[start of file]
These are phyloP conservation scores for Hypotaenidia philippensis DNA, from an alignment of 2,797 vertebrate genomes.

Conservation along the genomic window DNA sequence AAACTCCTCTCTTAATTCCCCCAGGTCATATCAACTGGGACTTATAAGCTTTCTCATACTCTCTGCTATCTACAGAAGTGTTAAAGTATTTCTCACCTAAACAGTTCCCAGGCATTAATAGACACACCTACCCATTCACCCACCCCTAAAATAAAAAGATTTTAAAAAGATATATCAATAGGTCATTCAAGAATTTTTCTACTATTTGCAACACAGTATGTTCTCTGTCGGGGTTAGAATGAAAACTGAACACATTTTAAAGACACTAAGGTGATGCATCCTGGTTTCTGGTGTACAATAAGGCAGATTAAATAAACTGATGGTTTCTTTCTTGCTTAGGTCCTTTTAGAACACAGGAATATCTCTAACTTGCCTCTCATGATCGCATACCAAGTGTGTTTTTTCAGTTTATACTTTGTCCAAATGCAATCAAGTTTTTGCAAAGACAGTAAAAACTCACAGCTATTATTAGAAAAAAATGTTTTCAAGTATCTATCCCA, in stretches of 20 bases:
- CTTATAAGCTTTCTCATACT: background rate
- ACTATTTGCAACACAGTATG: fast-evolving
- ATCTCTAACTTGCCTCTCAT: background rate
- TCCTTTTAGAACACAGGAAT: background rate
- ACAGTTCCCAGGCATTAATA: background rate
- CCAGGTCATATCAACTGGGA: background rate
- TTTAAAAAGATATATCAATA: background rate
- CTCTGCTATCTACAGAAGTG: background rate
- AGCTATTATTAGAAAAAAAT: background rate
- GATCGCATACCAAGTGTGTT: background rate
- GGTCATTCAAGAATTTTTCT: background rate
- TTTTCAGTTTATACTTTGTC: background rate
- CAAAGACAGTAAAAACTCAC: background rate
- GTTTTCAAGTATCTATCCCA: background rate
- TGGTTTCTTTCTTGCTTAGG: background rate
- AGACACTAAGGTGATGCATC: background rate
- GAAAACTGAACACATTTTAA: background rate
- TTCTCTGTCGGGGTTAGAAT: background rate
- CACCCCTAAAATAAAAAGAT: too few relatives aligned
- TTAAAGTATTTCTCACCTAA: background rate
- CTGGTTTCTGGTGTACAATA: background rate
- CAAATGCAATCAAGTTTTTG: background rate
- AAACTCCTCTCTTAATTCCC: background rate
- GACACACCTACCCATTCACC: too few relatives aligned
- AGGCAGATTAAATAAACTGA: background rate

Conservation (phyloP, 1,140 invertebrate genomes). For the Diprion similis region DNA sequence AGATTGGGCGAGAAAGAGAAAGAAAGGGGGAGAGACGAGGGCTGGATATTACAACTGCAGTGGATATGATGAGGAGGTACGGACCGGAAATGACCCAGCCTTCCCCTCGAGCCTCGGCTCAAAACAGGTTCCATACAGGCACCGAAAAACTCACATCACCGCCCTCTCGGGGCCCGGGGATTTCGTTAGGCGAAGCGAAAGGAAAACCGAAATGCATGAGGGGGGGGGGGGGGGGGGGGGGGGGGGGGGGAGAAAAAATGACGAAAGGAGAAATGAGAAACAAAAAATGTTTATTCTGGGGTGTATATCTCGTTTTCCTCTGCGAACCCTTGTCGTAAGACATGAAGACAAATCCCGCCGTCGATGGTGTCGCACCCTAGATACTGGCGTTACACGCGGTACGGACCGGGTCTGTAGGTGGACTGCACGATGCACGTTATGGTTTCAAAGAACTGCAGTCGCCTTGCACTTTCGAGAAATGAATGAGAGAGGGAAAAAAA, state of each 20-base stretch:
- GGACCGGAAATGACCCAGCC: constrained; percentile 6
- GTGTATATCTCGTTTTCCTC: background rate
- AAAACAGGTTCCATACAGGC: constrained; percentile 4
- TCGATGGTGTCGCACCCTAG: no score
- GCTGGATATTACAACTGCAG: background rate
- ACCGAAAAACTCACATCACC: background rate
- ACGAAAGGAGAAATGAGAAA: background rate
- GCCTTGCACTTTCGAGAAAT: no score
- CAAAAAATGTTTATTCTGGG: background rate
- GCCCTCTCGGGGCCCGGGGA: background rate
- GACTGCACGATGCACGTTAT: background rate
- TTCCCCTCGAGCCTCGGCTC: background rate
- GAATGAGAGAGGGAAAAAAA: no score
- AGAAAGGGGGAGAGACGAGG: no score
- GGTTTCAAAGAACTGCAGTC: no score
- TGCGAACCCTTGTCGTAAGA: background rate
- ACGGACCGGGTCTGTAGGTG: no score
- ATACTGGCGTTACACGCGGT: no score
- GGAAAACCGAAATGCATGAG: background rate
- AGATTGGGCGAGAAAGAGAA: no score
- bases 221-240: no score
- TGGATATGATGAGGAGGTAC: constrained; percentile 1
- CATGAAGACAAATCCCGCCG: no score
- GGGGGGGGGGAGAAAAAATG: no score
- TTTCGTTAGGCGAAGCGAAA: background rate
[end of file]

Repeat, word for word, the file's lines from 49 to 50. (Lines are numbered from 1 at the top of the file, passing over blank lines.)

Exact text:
- bases 221-240: no score
- TGGATATGATGAGGAGGTAC: constrained; percentile 1